Adopting similar stances on free trade, counterterrorism and global issues such as climate change, recently Sino-Indian relations have become more multi-dimensional in nature. Working together on platforms such as BRICS and the Shanghai Cooperation Organization (SCO) has produced a new synergy between the two nations that could prove auspicious for South Asia.
On the world stage also, China and India account for more than a third of the global population and 20% of its gross domestic product. Not only that, they are the biggest, fastest-growing and most populous developing countries, so this is not a minor development.
India has been in the process of a rapprochement with China for the past few months. Bilateral ties have been on an upward trajectory since several high-level visits this year, the most significant of which was Indian Prime Minister Modi’s Wuhan summit with Chinese President Xi Jinping.
Having met as many as 15 times in the last four years, the two leaders have developed a good understanding, and attending the SCO Summit in Qingdao, Modi affirmed in his speech, “We have reached a stage where physical and digital connectivity is changing the definition of geography. Therefore, connectivity with our neighborhood and in the SCO region is our priority.”
Several factors may have contributed to the new synchronicity in Sino-Indian relations, such as the prevalent US tendency toward protectionism that has affected even its allies such as South Korea and India, forcing the latter to rebalance itself closer to home. Notwithstanding the fact that it is described as a “leading global power and major defense partner of the United States” in the 2017 US National Security Strategy, India is still being hit by trade tariffs, and it is being criticized by Washington for its trade policies.
Another factor is the upcoming election in India, ahead of which Modi has to present a better economic outlook for the next five years. Negotiating a new bilateral Sino-Indian economic agreement, India could also do with some help to boost Modi’s Make in India policy.
When he launched the policy in September 2014, the Indian PM pledged to create 100 million new jobs by 2022 and make manufacturing account for around 25% of GDP by 2025. However, according to the World Bank, only 650,000 new jobs had been provided while manufacturing accounted for just 16% of the economy by financial year 2017-18, and economic growth slowed from 7.1% to 5.7% in 2018. Demonetization, inadequate infrastructure and tough labor laws are said to be the reasons behind this failure of “Make in India.”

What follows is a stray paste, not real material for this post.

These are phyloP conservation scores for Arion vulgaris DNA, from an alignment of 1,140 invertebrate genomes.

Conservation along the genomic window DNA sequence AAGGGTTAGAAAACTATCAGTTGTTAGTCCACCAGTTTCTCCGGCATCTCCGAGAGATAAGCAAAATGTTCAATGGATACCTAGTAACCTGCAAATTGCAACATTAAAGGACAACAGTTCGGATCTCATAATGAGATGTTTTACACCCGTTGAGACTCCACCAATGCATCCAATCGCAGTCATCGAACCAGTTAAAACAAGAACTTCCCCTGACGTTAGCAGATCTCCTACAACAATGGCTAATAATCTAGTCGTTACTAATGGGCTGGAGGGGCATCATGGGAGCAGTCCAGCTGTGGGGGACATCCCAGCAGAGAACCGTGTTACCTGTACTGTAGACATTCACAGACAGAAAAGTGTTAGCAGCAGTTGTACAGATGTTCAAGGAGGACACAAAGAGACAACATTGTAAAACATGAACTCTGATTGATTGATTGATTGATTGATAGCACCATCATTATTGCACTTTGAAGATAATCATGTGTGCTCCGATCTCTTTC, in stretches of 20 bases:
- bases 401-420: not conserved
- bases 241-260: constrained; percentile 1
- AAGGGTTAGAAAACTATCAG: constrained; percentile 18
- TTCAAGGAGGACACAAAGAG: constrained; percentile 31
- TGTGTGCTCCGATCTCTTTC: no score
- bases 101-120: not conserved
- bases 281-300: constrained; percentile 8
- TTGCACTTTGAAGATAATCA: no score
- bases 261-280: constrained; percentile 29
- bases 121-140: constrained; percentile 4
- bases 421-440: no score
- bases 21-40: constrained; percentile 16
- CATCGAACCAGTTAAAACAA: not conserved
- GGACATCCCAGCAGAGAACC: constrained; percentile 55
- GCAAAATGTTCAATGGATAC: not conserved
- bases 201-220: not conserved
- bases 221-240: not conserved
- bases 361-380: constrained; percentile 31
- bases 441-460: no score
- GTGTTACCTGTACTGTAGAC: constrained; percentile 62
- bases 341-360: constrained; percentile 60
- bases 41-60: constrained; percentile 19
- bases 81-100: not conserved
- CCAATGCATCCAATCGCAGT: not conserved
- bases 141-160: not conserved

Thus an economically cooperative relationship with China has become a necessity for India. It requires Chinese infrastructure investment to bring back vibrant economic growth and fulfill its dream of becoming an economic and geopolitical powerhouse by 2025.
Having the resources and authority to help build India’s industrial foundation, China could enhance its prospects with the Belt and Road Initiative (BRI). Recently, India put together a list of goods that are becoming costlier because of the trade war and which could be exported to China instead of the United States. Increasing exports would also help reduce the US$63 billion trade deficit it has with China, its top trading partner.
Trade value between the two nations reached a high of $84.4 billion recently, and generally there is 20% growth every year. By lowering barriers on some Indian goods, in turn China has also made efforts to address Indian reservations over the trade deficit.
From the foreign-affairs aspect, organizations like the SCO and trade and infrastructure projects like the BRI are binding the region closer in a mutually beneficial equation. Unfortunately, both the South Asian Association for Regional Cooperation (SAARC) and the Bay of Bengal Initiative for Multi-Sectoral Technical and Economic Cooperation (BIMSTEC) have failed to deliver, and this region needs to find common ground to achieve a better understanding.
At present, South Asia lacks unity and integration, and good relations between the two major powers, China and India, is a good omen. Even as bilateral relations between China and India become more tightly knit, it may be just a matter of time before Pakistan and India also sort out their issues. Playing a supportive role, China could help build bridges, and even if just a modicum of success is achieved, an India-Pakistan-China triangle could ensure the long-term peace and prosperity of South Asia.
Finally, in recent times, India has become the world’s largest weapons importer by purchasing 13% of the arms in the world, according to the Stockholm International Peace Research Institute (SIPRI). In the future, those finances could be re-channeled to poverty reduction and economic development if vibrant geo-economic relations are established.
Focusing on preserving global free trade and increasing economic bilateral interaction, Sino-Indian diplomatic and economic ties have immense potential to transform the whole region if they can achieve sustainable, coordinated priorities.